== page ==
Bill Browder never meant to become Vladimir Putin’s number one enemy.
But, as he described in a gala event for the Global Reporting Centre on June 15, the American-born financier has abandoned his business dealings, and treats his campaign against Russian corruption as a calling.
Amidst high security, Browder joined GRC Executive Director Peter Klein, Canadian Minister of National Defence Harjit Sajjan, UBC Provost Andrew Szeri and GRC board member Dana Wolfe in a spirited evening of discussion at the Four Seasons. Before a packed crowd of sponsors and supporters of the centre, Browder discussed how he ended up attracting the rage — and fear — of one of the world’s most powerful leaders.
Over more than a decade of managing the largest foreign investment portfolio in Russia, Browder learned the landscape of the country’s business world inside and out. He regularly exposed internal corruption to foreign and domestic media, earning him the ire of the country’s notorious oligarchs— and eventually, its President.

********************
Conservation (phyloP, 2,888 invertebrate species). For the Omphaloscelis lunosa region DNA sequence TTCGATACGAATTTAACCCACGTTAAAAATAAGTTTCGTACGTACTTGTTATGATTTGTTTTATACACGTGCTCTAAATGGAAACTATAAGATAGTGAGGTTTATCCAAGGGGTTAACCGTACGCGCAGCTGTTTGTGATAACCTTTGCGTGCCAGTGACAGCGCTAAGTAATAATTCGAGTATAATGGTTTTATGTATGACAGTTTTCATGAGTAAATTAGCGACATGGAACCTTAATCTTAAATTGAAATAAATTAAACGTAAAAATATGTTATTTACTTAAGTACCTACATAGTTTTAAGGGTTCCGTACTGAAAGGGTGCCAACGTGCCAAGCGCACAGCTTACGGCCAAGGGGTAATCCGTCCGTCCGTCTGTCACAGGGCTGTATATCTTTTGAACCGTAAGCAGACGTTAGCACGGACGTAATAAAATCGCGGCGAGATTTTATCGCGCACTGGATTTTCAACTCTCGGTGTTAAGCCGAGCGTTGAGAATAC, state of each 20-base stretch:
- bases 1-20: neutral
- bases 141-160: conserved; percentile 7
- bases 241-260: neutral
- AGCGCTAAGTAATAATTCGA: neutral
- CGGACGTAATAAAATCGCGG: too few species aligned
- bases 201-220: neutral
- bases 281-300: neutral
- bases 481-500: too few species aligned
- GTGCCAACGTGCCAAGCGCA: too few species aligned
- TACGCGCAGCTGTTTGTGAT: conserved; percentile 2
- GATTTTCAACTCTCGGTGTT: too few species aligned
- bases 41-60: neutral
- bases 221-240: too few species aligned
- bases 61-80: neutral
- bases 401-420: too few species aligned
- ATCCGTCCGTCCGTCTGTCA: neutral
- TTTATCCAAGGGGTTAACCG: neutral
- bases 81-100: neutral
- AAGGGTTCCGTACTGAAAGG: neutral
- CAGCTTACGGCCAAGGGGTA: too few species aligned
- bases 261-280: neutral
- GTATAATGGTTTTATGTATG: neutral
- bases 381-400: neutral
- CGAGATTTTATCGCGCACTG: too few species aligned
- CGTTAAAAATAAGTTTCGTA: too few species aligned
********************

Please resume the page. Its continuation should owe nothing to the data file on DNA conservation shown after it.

One day, on a flight returning to Moscow from his office in London, Browder was denied entry to the country. His offices were subsequently raided. He hired Sergei Magnitsky, a dedicated and shrewd lawyer, to uncover what had happened to his business.
Magnitsky was later arrested, detained and died in Russian custody after being denied critical medical care. In response to the death of his attorney, Browder has dedicated his time to passing sanctions against the people complicit in his former attorney’s killing. He worked with Washington to pass the Magnitsky Act, which has been followed by similar laws in Canada, Europe, the Baltics and even the Caribbean.
This hasn’t improved Putin’s opinion of him. The Russian President put warrants on Browder via Interpol six times, and sent a seventh request just yesterday. Two weeks before our gala, Browder was arrested in Spain. The tweets he was able to write before his arrest, alerting media to the situation, may have saved him months in prison.
Privately, some observers have said Putin has called for Browder’s assassination.
But instead of cowing him, Putin’s crackdown has emboldened Browder. A shrewd businessman, Browder has been hitting oligarchs where it hurts — their wallets. It’s not easy being Putin’s number one enemy — but if anything makes it easier, it’s knowing that Bill Browder is also perhaps Putin’s number one problem.